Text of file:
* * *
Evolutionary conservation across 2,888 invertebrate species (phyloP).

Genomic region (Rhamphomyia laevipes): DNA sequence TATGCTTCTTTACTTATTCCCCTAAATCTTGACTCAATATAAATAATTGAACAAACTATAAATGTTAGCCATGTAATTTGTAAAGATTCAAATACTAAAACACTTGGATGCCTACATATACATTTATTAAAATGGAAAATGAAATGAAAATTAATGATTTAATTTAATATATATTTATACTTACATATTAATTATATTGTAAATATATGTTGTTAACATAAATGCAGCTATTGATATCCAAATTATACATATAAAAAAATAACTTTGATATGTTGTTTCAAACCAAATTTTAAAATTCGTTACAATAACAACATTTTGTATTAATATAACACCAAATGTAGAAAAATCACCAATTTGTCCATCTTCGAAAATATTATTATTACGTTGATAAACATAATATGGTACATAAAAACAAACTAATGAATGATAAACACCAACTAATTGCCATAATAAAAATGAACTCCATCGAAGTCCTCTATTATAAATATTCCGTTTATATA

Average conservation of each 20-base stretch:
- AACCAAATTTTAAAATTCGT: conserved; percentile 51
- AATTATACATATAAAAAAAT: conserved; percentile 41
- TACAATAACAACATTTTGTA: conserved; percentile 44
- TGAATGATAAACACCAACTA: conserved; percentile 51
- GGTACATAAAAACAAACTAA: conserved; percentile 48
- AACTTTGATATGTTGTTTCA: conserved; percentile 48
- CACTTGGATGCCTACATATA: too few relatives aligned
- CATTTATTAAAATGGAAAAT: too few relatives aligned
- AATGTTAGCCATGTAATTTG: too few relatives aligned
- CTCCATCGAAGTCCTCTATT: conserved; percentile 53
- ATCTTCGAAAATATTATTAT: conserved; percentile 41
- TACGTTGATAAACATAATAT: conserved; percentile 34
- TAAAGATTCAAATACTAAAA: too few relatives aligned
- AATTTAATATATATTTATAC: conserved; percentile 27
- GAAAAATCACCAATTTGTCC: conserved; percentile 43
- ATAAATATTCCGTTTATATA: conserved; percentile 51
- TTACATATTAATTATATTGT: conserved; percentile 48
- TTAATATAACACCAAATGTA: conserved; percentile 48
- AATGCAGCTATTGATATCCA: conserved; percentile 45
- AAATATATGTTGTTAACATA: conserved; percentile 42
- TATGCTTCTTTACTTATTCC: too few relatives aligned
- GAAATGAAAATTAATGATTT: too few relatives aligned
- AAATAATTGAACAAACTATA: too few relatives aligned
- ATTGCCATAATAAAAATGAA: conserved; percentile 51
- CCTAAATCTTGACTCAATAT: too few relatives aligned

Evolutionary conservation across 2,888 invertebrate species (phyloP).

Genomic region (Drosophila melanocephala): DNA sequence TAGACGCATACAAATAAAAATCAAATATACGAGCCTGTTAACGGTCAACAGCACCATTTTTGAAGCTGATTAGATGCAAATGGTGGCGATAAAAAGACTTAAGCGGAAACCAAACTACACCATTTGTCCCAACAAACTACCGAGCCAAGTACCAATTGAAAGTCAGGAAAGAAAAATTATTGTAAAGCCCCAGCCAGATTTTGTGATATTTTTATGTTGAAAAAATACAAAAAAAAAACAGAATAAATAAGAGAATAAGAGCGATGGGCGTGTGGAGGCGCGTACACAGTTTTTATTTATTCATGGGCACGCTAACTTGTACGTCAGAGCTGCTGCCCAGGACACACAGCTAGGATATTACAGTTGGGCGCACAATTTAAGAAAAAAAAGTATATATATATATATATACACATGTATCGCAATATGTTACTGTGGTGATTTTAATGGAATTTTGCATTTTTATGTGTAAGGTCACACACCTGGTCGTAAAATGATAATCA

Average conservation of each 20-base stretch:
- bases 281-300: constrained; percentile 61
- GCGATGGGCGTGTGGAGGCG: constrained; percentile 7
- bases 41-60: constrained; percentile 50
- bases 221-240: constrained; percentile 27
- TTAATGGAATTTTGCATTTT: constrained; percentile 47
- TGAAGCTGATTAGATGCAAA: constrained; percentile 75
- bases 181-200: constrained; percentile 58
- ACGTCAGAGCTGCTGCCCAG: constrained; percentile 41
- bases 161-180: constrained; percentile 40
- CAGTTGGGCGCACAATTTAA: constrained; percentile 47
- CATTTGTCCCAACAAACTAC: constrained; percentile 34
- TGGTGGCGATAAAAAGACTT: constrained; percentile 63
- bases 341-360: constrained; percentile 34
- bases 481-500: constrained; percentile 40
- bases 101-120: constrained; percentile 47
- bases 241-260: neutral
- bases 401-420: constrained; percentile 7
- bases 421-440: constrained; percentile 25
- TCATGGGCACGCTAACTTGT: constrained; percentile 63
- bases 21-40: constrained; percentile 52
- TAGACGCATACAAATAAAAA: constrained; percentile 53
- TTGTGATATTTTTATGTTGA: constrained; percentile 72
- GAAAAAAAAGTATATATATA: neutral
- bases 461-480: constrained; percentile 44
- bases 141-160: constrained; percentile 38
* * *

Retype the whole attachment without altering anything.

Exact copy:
Evolutionary conservation across 2,888 invertebrate species (phyloP).

Genomic region (Rhamphomyia laevipes): DNA sequence TATGCTTCTTTACTTATTCCCCTAAATCTTGACTCAATATAAATAATTGAACAAACTATAAATGTTAGCCATGTAATTTGTAAAGATTCAAATACTAAAACACTTGGATGCCTACATATACATTTATTAAAATGGAAAATGAAATGAAAATTAATGATTTAATTTAATATATATTTATACTTACATATTAATTATATTGTAAATATATGTTGTTAACATAAATGCAGCTATTGATATCCAAATTATACATATAAAAAAATAACTTTGATATGTTGTTTCAAACCAAATTTTAAAATTCGTTACAATAACAACATTTTGTATTAATATAACACCAAATGTAGAAAAATCACCAATTTGTCCATCTTCGAAAATATTATTATTACGTTGATAAACATAATATGGTACATAAAAACAAACTAATGAATGATAAACACCAACTAATTGCCATAATAAAAATGAACTCCATCGAAGTCCTCTATTATAAATATTCCGTTTATATA

Average conservation of each 20-base stretch:
- AACCAAATTTTAAAATTCGT: conserved; percentile 51
- AATTATACATATAAAAAAAT: conserved; percentile 41
- TACAATAACAACATTTTGTA: conserved; percentile 44
- TGAATGATAAACACCAACTA: conserved; percentile 51
- GGTACATAAAAACAAACTAA: conserved; percentile 48
- AACTTTGATATGTTGTTTCA: conserved; percentile 48
- CACTTGGATGCCTACATATA: too few relatives aligned
- CATTTATTAAAATGGAAAAT: too few relatives aligned
- AATGTTAGCCATGTAATTTG: too few relatives aligned
- CTCCATCGAAGTCCTCTATT: conserved; percentile 53
- ATCTTCGAAAATATTATTAT: conserved; percentile 41
- TACGTTGATAAACATAATAT: conserved; percentile 34
- TAAAGATTCAAATACTAAAA: too few relatives aligned
- AATTTAATATATATTTATAC: conserved; percentile 27
- GAAAAATCACCAATTTGTCC: conserved; percentile 43
- ATAAATATTCCGTTTATATA: conserved; percentile 51
- TTACATATTAATTATATTGT: conserved; percentile 48
- TTAATATAACACCAAATGTA: conserved; percentile 48
- AATGCAGCTATTGATATCCA: conserved; percentile 45
- AAATATATGTTGTTAACATA: conserved; percentile 42
- TATGCTTCTTTACTTATTCC: too few relatives aligned
- GAAATGAAAATTAATGATTT: too few relatives aligned
- AAATAATTGAACAAACTATA: too few relatives aligned
- ATTGCCATAATAAAAATGAA: conserved; percentile 51
- CCTAAATCTTGACTCAATAT: too few relatives aligned

Evolutionary conservation across 2,888 invertebrate species (phyloP).

Genomic region (Drosophila melanocephala): DNA sequence TAGACGCATACAAATAAAAATCAAATATACGAGCCTGTTAACGGTCAACAGCACCATTTTTGAAGCTGATTAGATGCAAATGGTGGCGATAAAAAGACTTAAGCGGAAACCAAACTACACCATTTGTCCCAACAAACTACCGAGCCAAGTACCAATTGAAAGTCAGGAAAGAAAAATTATTGTAAAGCCCCAGCCAGATTTTGTGATATTTTTATGTTGAAAAAATACAAAAAAAAAACAGAATAAATAAGAGAATAAGAGCGATGGGCGTGTGGAGGCGCGTACACAGTTTTTATTTATTCATGGGCACGCTAACTTGTACGTCAGAGCTGCTGCCCAGGACACACAGCTAGGATATTACAGTTGGGCGCACAATTTAAGAAAAAAAAGTATATATATATATATATACACATGTATCGCAATATGTTACTGTGGTGATTTTAATGGAATTTTGCATTTTTATGTGTAAGGTCACACACCTGGTCGTAAAATGATAATCA

Average conservation of each 20-base stretch:
- bases 281-300: constrained; percentile 61
- GCGATGGGCGTGTGGAGGCG: constrained; percentile 7
- bases 41-60: constrained; percentile 50
- bases 221-240: constrained; percentile 27
- TTAATGGAATTTTGCATTTT: constrained; percentile 47
- TGAAGCTGATTAGATGCAAA: constrained; percentile 75
- bases 181-200: constrained; percentile 58
- ACGTCAGAGCTGCTGCCCAG: constrained; percentile 41
- bases 161-180: constrained; percentile 40
- CAGTTGGGCGCACAATTTAA: constrained; percentile 47
- CATTTGTCCCAACAAACTAC: constrained; percentile 34
- TGGTGGCGATAAAAAGACTT: constrained; percentile 63
- bases 341-360: constrained; percentile 34
- bases 481-500: constrained; percentile 40
- bases 101-120: constrained; percentile 47
- bases 241-260: neutral
- bases 401-420: constrained; percentile 7
- bases 421-440: constrained; percentile 25
- TCATGGGCACGCTAACTTGT: constrained; percentile 63
- bases 21-40: constrained; percentile 52
- TAGACGCATACAAATAAAAA: constrained; percentile 53
- TTGTGATATTTTTATGTTGA: constrained; percentile 72
- GAAAAAAAAGTATATATATA: neutral
- bases 461-480: constrained; percentile 44
- bases 141-160: constrained; percentile 38